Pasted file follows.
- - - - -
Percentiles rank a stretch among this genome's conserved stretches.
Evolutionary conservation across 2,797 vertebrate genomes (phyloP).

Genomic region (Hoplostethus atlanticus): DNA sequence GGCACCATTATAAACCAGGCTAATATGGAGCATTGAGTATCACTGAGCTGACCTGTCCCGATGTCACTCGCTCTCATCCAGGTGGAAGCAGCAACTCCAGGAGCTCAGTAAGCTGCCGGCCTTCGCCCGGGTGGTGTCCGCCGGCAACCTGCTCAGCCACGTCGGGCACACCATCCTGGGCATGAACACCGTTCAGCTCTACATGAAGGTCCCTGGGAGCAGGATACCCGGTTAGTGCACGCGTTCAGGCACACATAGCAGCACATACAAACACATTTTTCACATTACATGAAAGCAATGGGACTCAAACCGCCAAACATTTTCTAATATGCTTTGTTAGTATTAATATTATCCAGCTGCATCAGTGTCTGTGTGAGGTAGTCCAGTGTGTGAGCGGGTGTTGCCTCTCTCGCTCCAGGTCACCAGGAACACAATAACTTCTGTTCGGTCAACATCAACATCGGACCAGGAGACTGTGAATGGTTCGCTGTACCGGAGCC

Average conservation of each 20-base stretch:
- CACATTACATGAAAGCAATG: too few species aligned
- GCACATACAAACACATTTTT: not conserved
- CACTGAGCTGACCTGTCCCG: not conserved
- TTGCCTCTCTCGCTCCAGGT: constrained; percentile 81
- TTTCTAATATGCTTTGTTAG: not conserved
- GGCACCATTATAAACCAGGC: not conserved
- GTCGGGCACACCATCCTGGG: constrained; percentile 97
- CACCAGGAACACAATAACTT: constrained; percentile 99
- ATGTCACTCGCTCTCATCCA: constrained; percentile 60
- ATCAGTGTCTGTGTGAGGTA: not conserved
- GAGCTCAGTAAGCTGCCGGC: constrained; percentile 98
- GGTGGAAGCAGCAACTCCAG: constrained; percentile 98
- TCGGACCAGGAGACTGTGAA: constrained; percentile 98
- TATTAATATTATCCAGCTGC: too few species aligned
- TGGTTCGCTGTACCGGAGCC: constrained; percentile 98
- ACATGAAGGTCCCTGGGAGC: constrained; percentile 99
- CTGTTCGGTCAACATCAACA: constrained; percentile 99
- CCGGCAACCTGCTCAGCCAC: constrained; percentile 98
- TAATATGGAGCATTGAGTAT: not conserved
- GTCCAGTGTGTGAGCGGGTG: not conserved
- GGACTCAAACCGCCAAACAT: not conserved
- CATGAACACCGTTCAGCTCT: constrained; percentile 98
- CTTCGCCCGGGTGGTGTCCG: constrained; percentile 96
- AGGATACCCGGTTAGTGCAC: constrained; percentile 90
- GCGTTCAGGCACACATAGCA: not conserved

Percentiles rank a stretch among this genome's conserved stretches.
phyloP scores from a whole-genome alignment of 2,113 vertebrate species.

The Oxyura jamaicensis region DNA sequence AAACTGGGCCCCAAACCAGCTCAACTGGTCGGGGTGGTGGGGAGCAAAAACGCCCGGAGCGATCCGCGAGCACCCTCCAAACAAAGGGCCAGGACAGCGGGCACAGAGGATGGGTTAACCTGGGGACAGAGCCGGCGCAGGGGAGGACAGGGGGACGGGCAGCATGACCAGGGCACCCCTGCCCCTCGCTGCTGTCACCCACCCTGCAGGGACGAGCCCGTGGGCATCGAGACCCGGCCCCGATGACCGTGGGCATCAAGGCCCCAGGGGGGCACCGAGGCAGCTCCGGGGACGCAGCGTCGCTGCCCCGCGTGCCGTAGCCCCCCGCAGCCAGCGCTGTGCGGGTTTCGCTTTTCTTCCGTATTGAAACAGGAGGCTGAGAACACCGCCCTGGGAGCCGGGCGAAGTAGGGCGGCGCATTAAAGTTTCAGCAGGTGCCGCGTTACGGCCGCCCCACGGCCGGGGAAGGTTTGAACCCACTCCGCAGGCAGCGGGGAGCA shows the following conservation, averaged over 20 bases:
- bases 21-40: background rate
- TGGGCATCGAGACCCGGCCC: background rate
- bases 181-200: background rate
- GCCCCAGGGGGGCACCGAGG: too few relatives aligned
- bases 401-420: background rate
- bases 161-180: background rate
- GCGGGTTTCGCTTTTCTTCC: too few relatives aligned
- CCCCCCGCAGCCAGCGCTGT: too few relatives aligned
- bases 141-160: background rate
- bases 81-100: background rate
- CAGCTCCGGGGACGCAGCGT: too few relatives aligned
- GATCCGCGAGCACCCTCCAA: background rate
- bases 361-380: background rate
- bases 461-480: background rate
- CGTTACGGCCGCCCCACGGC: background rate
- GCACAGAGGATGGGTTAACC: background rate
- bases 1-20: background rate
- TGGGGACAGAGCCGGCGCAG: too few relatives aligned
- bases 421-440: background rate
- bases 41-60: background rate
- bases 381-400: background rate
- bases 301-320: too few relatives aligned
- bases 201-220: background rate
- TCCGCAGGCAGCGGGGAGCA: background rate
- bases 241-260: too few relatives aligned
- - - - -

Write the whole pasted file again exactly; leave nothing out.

Percentiles rank a stretch among this genome's conserved stretches.
Evolutionary conservation across 2,797 vertebrate genomes (phyloP).

Genomic region (Hoplostethus atlanticus): DNA sequence GGCACCATTATAAACCAGGCTAATATGGAGCATTGAGTATCACTGAGCTGACCTGTCCCGATGTCACTCGCTCTCATCCAGGTGGAAGCAGCAACTCCAGGAGCTCAGTAAGCTGCCGGCCTTCGCCCGGGTGGTGTCCGCCGGCAACCTGCTCAGCCACGTCGGGCACACCATCCTGGGCATGAACACCGTTCAGCTCTACATGAAGGTCCCTGGGAGCAGGATACCCGGTTAGTGCACGCGTTCAGGCACACATAGCAGCACATACAAACACATTTTTCACATTACATGAAAGCAATGGGACTCAAACCGCCAAACATTTTCTAATATGCTTTGTTAGTATTAATATTATCCAGCTGCATCAGTGTCTGTGTGAGGTAGTCCAGTGTGTGAGCGGGTGTTGCCTCTCTCGCTCCAGGTCACCAGGAACACAATAACTTCTGTTCGGTCAACATCAACATCGGACCAGGAGACTGTGAATGGTTCGCTGTACCGGAGCC

Average conservation of each 20-base stretch:
- CACATTACATGAAAGCAATG: too few species aligned
- GCACATACAAACACATTTTT: not conserved
- CACTGAGCTGACCTGTCCCG: not conserved
- TTGCCTCTCTCGCTCCAGGT: constrained; percentile 81
- TTTCTAATATGCTTTGTTAG: not conserved
- GGCACCATTATAAACCAGGC: not conserved
- GTCGGGCACACCATCCTGGG: constrained; percentile 97
- CACCAGGAACACAATAACTT: constrained; percentile 99
- ATGTCACTCGCTCTCATCCA: constrained; percentile 60
- ATCAGTGTCTGTGTGAGGTA: not conserved
- GAGCTCAGTAAGCTGCCGGC: constrained; percentile 98
- GGTGGAAGCAGCAACTCCAG: constrained; percentile 98
- TCGGACCAGGAGACTGTGAA: constrained; percentile 98
- TATTAATATTATCCAGCTGC: too few species aligned
- TGGTTCGCTGTACCGGAGCC: constrained; percentile 98
- ACATGAAGGTCCCTGGGAGC: constrained; percentile 99
- CTGTTCGGTCAACATCAACA: constrained; percentile 99
- CCGGCAACCTGCTCAGCCAC: constrained; percentile 98
- TAATATGGAGCATTGAGTAT: not conserved
- GTCCAGTGTGTGAGCGGGTG: not conserved
- GGACTCAAACCGCCAAACAT: not conserved
- CATGAACACCGTTCAGCTCT: constrained; percentile 98
- CTTCGCCCGGGTGGTGTCCG: constrained; percentile 96
- AGGATACCCGGTTAGTGCAC: constrained; percentile 90
- GCGTTCAGGCACACATAGCA: not conserved

Percentiles rank a stretch among this genome's conserved stretches.
phyloP scores from a whole-genome alignment of 2,113 vertebrate species.

The Oxyura jamaicensis region DNA sequence AAACTGGGCCCCAAACCAGCTCAACTGGTCGGGGTGGTGGGGAGCAAAAACGCCCGGAGCGATCCGCGAGCACCCTCCAAACAAAGGGCCAGGACAGCGGGCACAGAGGATGGGTTAACCTGGGGACAGAGCCGGCGCAGGGGAGGACAGGGGGACGGGCAGCATGACCAGGGCACCCCTGCCCCTCGCTGCTGTCACCCACCCTGCAGGGACGAGCCCGTGGGCATCGAGACCCGGCCCCGATGACCGTGGGCATCAAGGCCCCAGGGGGGCACCGAGGCAGCTCCGGGGACGCAGCGTCGCTGCCCCGCGTGCCGTAGCCCCCCGCAGCCAGCGCTGTGCGGGTTTCGCTTTTCTTCCGTATTGAAACAGGAGGCTGAGAACACCGCCCTGGGAGCCGGGCGAAGTAGGGCGGCGCATTAAAGTTTCAGCAGGTGCCGCGTTACGGCCGCCCCACGGCCGGGGAAGGTTTGAACCCACTCCGCAGGCAGCGGGGAGCA shows the following conservation, averaged over 20 bases:
- bases 21-40: background rate
- TGGGCATCGAGACCCGGCCC: background rate
- bases 181-200: background rate
- GCCCCAGGGGGGCACCGAGG: too few relatives aligned
- bases 401-420: background rate
- bases 161-180: background rate
- GCGGGTTTCGCTTTTCTTCC: too few relatives aligned
- CCCCCCGCAGCCAGCGCTGT: too few relatives aligned
- bases 141-160: background rate
- bases 81-100: background rate
- CAGCTCCGGGGACGCAGCGT: too few relatives aligned
- GATCCGCGAGCACCCTCCAA: background rate
- bases 361-380: background rate
- bases 461-480: background rate
- CGTTACGGCCGCCCCACGGC: background rate
- GCACAGAGGATGGGTTAACC: background rate
- bases 1-20: background rate
- TGGGGACAGAGCCGGCGCAG: too few relatives aligned
- bases 421-440: background rate
- bases 41-60: background rate
- bases 381-400: background rate
- bases 301-320: too few relatives aligned
- bases 201-220: background rate
- TCCGCAGGCAGCGGGGAGCA: background rate
- bases 241-260: too few relatives aligned